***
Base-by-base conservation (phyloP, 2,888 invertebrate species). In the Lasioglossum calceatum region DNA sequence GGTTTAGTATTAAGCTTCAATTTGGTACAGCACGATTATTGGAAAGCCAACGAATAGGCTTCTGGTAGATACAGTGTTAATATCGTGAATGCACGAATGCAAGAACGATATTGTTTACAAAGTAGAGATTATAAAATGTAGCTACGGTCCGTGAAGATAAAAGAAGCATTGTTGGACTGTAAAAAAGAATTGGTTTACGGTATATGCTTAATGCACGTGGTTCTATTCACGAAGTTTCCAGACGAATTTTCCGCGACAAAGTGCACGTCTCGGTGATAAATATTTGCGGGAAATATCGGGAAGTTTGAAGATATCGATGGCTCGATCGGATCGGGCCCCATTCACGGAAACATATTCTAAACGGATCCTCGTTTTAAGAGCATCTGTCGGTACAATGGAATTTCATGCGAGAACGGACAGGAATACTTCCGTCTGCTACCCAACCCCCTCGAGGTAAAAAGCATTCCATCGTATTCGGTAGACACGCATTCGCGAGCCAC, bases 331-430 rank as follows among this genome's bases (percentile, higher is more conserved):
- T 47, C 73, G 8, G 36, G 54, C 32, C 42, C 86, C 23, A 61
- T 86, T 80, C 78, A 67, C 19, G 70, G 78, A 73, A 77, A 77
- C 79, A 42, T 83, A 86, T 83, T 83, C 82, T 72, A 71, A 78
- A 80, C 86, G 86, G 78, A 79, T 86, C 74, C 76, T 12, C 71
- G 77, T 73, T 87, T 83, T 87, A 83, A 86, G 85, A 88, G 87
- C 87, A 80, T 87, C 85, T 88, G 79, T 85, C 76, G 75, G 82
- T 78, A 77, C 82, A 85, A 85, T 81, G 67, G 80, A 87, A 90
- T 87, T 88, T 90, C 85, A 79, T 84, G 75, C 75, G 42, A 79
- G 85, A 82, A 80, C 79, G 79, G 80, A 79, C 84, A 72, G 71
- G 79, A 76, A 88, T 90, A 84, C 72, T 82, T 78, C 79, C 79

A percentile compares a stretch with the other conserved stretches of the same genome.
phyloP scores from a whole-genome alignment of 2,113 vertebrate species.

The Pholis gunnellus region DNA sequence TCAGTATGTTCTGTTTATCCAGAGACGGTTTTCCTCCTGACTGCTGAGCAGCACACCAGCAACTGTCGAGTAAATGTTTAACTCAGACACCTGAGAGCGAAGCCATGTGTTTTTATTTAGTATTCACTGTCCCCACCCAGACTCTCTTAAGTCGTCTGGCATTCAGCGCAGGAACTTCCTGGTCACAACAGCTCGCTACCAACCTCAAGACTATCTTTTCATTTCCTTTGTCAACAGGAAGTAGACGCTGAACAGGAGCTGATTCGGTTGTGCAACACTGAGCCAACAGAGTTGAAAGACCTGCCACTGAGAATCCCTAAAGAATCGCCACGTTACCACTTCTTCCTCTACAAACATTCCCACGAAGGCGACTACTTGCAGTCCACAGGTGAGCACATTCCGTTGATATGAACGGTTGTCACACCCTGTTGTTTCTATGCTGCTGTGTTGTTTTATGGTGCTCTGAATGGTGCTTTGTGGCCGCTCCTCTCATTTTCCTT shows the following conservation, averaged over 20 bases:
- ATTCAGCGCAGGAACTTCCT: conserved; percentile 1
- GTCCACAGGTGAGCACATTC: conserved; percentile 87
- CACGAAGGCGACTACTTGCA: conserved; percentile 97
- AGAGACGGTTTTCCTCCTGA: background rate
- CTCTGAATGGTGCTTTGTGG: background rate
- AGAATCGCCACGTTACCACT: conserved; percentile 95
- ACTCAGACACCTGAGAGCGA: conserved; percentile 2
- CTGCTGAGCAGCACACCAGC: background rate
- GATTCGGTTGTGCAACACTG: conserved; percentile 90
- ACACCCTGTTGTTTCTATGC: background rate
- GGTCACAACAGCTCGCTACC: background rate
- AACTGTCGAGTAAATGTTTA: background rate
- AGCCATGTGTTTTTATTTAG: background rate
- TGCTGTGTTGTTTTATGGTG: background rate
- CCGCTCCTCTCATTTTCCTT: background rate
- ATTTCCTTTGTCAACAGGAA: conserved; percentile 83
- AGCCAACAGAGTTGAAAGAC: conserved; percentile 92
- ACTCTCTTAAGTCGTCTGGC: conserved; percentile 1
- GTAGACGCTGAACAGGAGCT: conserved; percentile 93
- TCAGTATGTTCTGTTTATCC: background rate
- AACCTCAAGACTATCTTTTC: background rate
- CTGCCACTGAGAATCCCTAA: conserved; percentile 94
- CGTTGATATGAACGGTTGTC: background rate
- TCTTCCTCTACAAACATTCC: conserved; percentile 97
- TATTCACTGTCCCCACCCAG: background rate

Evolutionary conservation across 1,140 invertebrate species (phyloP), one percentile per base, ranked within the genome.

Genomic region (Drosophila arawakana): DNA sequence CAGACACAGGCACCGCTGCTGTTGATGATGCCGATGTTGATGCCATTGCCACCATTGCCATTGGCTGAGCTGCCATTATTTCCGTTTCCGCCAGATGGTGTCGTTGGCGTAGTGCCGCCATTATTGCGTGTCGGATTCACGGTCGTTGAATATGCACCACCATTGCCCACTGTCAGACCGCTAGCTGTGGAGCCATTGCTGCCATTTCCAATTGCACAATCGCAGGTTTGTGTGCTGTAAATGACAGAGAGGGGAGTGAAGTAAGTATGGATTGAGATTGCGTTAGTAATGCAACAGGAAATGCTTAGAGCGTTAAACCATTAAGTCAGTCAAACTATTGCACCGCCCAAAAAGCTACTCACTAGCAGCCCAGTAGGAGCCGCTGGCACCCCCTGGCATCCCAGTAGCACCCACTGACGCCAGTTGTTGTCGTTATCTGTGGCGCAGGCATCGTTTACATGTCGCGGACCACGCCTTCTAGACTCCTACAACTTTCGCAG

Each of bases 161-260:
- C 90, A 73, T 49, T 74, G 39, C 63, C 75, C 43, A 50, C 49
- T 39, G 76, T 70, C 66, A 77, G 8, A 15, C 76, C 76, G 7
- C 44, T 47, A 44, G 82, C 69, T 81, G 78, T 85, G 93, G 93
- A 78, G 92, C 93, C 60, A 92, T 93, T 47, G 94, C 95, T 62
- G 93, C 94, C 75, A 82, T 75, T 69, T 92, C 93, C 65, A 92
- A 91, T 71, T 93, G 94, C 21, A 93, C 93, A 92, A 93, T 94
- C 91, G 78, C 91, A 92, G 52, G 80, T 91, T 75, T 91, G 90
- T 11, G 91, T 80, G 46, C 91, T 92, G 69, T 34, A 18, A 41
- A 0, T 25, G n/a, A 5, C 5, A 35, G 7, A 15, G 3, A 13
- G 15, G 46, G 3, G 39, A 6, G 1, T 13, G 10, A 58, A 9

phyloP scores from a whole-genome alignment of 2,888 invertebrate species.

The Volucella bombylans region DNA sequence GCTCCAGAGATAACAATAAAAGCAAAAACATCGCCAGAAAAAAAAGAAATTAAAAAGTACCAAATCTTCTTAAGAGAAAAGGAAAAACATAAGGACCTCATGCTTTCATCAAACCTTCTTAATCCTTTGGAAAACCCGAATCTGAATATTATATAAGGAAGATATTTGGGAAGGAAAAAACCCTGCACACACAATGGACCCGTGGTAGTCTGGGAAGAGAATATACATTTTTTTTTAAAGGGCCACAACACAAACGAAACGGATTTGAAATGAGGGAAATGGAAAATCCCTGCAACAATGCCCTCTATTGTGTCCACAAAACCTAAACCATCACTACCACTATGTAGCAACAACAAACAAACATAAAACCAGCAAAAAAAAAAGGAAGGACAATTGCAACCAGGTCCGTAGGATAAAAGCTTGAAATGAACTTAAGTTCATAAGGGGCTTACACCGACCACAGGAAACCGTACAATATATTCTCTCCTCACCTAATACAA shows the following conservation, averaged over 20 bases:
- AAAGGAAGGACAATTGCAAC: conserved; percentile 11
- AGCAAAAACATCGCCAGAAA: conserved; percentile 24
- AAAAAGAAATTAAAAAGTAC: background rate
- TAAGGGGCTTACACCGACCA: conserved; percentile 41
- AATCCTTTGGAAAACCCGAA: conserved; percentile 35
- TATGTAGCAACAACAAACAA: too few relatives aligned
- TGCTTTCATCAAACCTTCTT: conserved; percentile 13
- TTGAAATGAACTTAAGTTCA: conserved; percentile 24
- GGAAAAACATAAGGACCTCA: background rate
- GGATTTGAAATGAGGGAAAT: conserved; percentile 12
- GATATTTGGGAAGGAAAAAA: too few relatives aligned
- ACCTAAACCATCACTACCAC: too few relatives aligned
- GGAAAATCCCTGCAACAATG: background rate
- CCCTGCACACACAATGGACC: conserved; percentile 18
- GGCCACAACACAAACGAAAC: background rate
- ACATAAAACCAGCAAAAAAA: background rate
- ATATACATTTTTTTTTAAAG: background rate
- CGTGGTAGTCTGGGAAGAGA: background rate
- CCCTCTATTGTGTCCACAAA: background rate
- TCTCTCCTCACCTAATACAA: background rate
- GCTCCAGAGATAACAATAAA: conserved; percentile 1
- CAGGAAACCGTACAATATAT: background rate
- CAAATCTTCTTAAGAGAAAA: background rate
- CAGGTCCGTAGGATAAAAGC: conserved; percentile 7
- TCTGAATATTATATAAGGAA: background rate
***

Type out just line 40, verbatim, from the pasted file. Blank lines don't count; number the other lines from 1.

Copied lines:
Evolutionary conservation across 1,140 invertebrate species (phyloP), one percentile per base, ranked within the genome.